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Glory Road: Morrilton survivor hosts 5K for cancer research

Julie Session hopes to bring attention, raise money for incurable disease

Published: April 17, 2018   
Dwain Hebda
Julie Session (left) and her mother, Andrea Papini, display a t-shirt from 2017 Go Gray in May 5K. The inaugural event drew 200 runners and raised $20,000 for brain cancer research.

Julie Session stares out a sleek glass window wall at the matte morning sky. From the third floor of the hospital where she’s reported for her regular treatment, the view is an unbroken pewter slate stretching in all directions. It reminds her less of the enormity of her battle as the breadth of her resolve.

“The doctor, the first thing he told me was, ‘There’s no cure, but it’s treatable,’” she said. “There’s still that hope out there and that’s what I’m trying to spread to people and to put out better awareness. Everything out there is ‘Oh, you’ll live 18 months and that’s it.’ I know people who are living past that.”

Most of the people here — shell-shocked and weary from the siege cancer is waging on their lives — don’t even glance at Session, never mind bother to ask about her T-shirt. It reads, “Going Gray for Julie,” the foundation she launched last year with the help of her mother, Andrea Papini of Conway to raise money for cancer research, which they do through the Going Gray in May 5K.

“Gray is the color of the ribbon for brain cancer, like ‘gray matter,’” explains Session, a member of Sacred Heart Church in Morrilton. “May is brain cancer and tumor awareness month. That’s how we came up with the Going Gray in May 5K. Plus it rhymes pretty good.”

“We know how important research is because there’s not a cure for this kind of cancer that Julie has, as of right now.” Andrea Papini

“We know how important research is because there’s not a cure for this kind of cancer that Julie has, as of right now,” Papini said. “UAMS has been on the cutting edge of some things and I just pray that, while we want a cure anywhere, wouldn’t it be beautiful if it came out of Arkansas.”

A month of debilitating headaches led Session to an MRI on Dec. 23, 2013. The next night, Christmas Eve, her doctor said the test showed a little something to be checked out.

“I had an appointment on the 26th at 8 in the morning,” she said. “My ‘little something’ was a 7.5-centimeter tumor behind my right eye. We met with a neurosurgeon and at 5:30 the morning of the 27th, I had surgery to have it removed.”

Session, 48, had drawn a doozy of a diagnosis: Grade IV glioblastoma multiforme (GBM), the most advanced stage of the most aggressive, fastest-growing brain cancer there is. Even surgery, 30 radiation treatments and years of chemo have made her no promises.

“Life expectancy when you’re first diagnosed is 18 to 24 months; either you reoccur or you die,” she said. “For me to be four years out is pretty incredible; I have lots of friends who have reoccurred, who have passed away, who didn’t even make it a year.”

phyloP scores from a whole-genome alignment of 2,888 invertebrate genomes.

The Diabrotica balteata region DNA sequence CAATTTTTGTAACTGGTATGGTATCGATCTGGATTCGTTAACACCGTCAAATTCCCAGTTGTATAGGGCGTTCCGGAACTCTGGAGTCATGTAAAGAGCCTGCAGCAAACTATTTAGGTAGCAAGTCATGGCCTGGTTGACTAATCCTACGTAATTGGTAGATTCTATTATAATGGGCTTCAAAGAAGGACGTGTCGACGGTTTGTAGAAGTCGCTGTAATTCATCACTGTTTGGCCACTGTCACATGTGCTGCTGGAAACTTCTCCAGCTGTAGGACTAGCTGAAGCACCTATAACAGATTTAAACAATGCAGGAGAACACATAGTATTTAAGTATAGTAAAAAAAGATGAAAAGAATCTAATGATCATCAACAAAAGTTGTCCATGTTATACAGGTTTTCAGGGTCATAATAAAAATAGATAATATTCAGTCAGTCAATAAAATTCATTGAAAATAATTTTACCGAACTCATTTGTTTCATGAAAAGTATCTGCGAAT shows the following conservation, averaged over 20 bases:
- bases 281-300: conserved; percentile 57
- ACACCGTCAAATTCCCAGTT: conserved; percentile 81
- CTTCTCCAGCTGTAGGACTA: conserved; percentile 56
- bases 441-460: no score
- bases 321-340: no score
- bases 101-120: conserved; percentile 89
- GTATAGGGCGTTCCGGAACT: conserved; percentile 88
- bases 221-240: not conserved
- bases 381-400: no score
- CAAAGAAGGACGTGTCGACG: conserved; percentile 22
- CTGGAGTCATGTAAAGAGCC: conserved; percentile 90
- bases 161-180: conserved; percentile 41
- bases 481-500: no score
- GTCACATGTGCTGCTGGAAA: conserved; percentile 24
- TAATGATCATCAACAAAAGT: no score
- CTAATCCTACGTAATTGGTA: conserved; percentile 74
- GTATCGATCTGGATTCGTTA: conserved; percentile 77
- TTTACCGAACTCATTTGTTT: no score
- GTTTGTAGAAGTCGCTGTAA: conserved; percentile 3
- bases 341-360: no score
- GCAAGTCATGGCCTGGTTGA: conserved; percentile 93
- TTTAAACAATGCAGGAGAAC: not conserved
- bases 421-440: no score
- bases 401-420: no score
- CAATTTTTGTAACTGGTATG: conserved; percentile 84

It’s these friends, both living and memorialized, who inspired her to start her foundation and the charity race that funds it.

“She told me, ‘Mother, I just have this strong feeling that I really want a race in Arkansas just for brain cancer,’” Papini said. “Florida has about six races just for brain cancer, Austin, Texas, has a huge one, there’s a huge one in Washington D.C., but not one in Arkansas. She just kept on saying ‘This is something I really want to do.’”

Last year’s inaugural 5K in Morrilton showed how powerful the idea was. First-year road races usually have modest participation and last-minute organizational hurdles and the threat of bad weather had Session and her crew hoping for 30 runners. Instead, more than 200 turned out, raising $20,000. In the most curious of ironies, the disease that nearly took Session’s life had gained her a circle of love and support she couldn’t have otherwise imagined.

“I’ve been so humbled at how many people, people I don’t even know, let me know they’re praying for me. It is just unreal,” Session said. “I’m a member of a GBM group on Facebook and it’s only for the patients; it’s not for caregivers, it’s not for other types of brain cancer. They’re all over the world. And we pray for each other.”

It’d be great if such things guaranteed a happy ending; if prayers and hugs and well-wishes were tokens for more days, good for life. Of course, that’s not reality. Through the rough patches, Session draws strength from her husband, Todd, and her four children Katie, 17, Jake, 14, Alexandra, 12 and John Andrew, 7. She also leans daily on the faith instilled in her by Andrea and Deacon Richard Papini, her father.

“I have human days,” Session said. “I have days where I’m like, ‘What am I going to do? How am I going to get through this?’”

“I use Isaiah 41:10 (Do not fear: I am with you; do not be anxious: I am your God. I will strengthen you, I will help you, I will uphold you with my victorious right hand.) I love it. It definitely gives me the hope and the strength to just get through the day.”

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